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UCI confirms Chris Froome's bike X-rayed for mechanical doping after Giro d'Italia solo win

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Chris Froome (Team Sky)

Chris Froome (Team Sky) (Image credit: Bettini Photo)
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Chris Froome's Pinarello Dogma F10 X-Light for 2018

Chris Froome's Pinarello Dogma F10 X-Light for 2018 (Image credit: Stephen Farrand / Immediate Media)
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Chris Froome (Team Sky) on the attack

Chris Froome (Team Sky) on the attack (Image credit: Tim de Waele/TDWSport.com)
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Chris Froome (Team Sky)

Chris Froome (Team Sky) (Image credit: Tim de Waele/TDWSport.com)
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Chris Froome in his first maglia rosa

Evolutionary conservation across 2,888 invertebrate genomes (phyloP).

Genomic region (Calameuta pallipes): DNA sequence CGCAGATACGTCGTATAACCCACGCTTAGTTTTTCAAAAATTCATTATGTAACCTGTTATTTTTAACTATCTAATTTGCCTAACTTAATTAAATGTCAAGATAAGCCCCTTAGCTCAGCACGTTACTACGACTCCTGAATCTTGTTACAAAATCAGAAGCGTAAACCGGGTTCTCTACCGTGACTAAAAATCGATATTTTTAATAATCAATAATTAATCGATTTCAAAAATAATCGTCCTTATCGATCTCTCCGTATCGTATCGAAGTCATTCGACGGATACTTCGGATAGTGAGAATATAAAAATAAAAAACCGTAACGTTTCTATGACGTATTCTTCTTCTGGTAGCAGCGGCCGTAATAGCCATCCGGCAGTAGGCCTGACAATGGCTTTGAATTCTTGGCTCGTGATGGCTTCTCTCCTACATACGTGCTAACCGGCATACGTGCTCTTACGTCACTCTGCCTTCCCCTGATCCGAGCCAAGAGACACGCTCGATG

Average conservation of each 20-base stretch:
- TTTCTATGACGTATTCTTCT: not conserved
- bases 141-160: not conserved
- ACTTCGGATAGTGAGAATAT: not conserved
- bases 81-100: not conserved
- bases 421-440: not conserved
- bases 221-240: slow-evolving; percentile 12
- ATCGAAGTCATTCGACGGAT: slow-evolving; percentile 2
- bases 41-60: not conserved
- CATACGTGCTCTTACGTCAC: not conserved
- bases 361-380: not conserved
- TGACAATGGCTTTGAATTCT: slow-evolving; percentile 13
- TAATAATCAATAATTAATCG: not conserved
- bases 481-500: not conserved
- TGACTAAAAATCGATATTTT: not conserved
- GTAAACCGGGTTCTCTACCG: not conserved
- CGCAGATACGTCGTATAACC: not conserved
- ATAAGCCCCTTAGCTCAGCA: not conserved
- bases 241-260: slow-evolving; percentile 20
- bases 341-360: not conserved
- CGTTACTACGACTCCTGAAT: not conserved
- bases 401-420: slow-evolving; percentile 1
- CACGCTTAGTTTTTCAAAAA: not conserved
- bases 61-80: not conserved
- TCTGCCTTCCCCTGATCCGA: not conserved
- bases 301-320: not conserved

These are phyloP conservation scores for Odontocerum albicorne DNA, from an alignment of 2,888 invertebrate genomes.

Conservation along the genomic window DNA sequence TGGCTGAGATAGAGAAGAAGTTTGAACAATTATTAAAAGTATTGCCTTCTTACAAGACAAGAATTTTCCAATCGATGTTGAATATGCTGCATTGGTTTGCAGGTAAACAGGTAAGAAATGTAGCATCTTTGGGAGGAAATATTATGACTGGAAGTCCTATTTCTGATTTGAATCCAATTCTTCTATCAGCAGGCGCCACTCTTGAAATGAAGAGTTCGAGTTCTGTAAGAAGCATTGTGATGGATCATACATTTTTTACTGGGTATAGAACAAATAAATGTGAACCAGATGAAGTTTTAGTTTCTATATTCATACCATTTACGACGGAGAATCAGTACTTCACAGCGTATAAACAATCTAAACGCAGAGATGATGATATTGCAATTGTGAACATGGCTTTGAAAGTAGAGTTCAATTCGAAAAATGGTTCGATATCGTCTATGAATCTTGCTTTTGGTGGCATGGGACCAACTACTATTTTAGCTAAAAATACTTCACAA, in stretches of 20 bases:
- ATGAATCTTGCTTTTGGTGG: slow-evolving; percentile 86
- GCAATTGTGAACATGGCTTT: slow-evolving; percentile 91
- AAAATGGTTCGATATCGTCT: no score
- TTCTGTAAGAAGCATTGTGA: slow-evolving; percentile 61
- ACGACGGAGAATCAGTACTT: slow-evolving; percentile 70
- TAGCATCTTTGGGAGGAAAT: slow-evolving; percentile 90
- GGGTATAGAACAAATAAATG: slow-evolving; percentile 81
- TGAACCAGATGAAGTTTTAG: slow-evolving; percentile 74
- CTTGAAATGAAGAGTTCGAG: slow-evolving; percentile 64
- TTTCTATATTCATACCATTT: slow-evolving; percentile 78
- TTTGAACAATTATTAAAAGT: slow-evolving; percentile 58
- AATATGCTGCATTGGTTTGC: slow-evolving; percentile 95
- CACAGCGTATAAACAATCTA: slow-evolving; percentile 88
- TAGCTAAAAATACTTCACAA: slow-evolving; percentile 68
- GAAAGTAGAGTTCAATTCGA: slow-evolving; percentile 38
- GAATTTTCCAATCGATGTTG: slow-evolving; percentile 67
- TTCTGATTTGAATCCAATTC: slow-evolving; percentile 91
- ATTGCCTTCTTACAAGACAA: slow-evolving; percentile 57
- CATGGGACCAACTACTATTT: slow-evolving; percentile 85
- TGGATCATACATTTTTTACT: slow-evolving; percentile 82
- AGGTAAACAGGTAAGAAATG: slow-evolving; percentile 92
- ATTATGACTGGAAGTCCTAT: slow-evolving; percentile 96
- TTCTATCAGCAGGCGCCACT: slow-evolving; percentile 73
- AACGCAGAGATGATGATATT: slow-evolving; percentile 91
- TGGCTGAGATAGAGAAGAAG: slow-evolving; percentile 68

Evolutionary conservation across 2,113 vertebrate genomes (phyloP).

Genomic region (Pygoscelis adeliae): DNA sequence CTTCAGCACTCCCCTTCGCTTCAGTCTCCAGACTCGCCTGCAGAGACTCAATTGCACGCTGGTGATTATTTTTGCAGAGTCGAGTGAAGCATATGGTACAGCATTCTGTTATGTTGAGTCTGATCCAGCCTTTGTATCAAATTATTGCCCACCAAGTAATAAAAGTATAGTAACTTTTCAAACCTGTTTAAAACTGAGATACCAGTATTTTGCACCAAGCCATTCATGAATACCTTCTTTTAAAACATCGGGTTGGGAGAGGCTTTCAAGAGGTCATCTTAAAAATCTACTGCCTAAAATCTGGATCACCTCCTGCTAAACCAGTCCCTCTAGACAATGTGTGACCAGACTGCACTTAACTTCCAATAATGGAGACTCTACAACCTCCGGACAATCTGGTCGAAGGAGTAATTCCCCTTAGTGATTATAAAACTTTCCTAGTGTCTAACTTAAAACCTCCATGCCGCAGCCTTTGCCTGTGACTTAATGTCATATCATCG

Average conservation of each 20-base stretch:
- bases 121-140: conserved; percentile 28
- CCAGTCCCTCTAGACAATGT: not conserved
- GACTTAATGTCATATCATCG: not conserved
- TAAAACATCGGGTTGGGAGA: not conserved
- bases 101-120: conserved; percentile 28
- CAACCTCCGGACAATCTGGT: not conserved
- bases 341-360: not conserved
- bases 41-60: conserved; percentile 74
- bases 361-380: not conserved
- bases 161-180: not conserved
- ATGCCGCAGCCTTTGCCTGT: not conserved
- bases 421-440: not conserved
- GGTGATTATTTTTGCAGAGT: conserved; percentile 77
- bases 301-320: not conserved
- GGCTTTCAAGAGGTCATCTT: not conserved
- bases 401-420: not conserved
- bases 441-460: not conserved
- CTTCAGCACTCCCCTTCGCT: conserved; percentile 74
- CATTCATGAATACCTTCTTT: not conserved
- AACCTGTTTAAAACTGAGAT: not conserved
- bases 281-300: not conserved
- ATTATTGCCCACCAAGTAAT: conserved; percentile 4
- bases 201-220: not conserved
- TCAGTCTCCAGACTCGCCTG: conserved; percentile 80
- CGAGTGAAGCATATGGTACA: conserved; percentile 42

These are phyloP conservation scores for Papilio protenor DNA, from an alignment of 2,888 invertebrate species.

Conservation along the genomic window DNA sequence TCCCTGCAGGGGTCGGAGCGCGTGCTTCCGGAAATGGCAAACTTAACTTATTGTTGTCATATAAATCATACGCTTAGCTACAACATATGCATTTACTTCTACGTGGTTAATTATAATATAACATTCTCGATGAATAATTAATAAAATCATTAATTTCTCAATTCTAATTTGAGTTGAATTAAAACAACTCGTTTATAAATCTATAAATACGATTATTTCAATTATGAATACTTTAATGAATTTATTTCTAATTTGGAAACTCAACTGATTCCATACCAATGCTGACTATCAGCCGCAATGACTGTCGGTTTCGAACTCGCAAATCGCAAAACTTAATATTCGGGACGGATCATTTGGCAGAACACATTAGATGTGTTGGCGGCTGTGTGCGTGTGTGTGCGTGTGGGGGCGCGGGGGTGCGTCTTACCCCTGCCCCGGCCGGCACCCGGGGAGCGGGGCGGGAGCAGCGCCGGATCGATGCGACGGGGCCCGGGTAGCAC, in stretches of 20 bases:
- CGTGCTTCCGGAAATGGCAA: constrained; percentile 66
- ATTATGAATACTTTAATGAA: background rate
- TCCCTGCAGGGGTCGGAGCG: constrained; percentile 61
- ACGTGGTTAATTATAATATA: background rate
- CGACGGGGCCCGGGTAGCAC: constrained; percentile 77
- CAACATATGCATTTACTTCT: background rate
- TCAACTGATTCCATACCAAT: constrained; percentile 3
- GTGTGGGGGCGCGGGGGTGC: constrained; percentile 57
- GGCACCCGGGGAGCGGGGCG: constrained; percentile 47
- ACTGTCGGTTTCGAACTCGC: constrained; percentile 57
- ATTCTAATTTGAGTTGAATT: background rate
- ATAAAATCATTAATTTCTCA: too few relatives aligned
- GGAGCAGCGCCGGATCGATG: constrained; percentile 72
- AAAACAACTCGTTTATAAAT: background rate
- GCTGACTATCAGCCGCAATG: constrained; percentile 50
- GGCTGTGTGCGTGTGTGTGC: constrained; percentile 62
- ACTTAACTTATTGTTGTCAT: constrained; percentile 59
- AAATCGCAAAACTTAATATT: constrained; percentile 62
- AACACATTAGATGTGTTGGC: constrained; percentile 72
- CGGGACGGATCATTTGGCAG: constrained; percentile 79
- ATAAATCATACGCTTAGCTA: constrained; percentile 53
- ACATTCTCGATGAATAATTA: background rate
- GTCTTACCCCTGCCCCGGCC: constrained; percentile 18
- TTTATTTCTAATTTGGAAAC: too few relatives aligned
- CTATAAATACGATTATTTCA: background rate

Chris Froome in his first maglia rosa (Image credit: Getty Images)

The UCI has confirmed that Chris Froome’s bike was X-rayed after his solo stage victory in Bardonecchia on stage 19 of the Giro d'Italia, as part of the governing body’s fight against mechanical doping.

Cyclingnews understands that the bikes of the top eight riders on the stage were tested using the mobile X-ray machine that was introduced this spring and used for the first time in the Ardennes Classics.

Bikes are immediately tagged when riders cross the finish line and then taken to the X-ray cabinet in the anti-doping area. The bike is loaded into the mobile unit, with the X-ray images of the bottom bracket, wheels and frame seen on a laptop. The whole process only takes a few minutes.

Barfield was soon shown the door when Lappartient beat Cookson to be elected UCI president last September. He hired former French rider Jean-Christophe Péraud as the new UCI Equipment manager, while Bob Stapleton, chairman of the board of USA Cycling and newly elected to the UCI Management Committee, is also part of the UCI technical commission.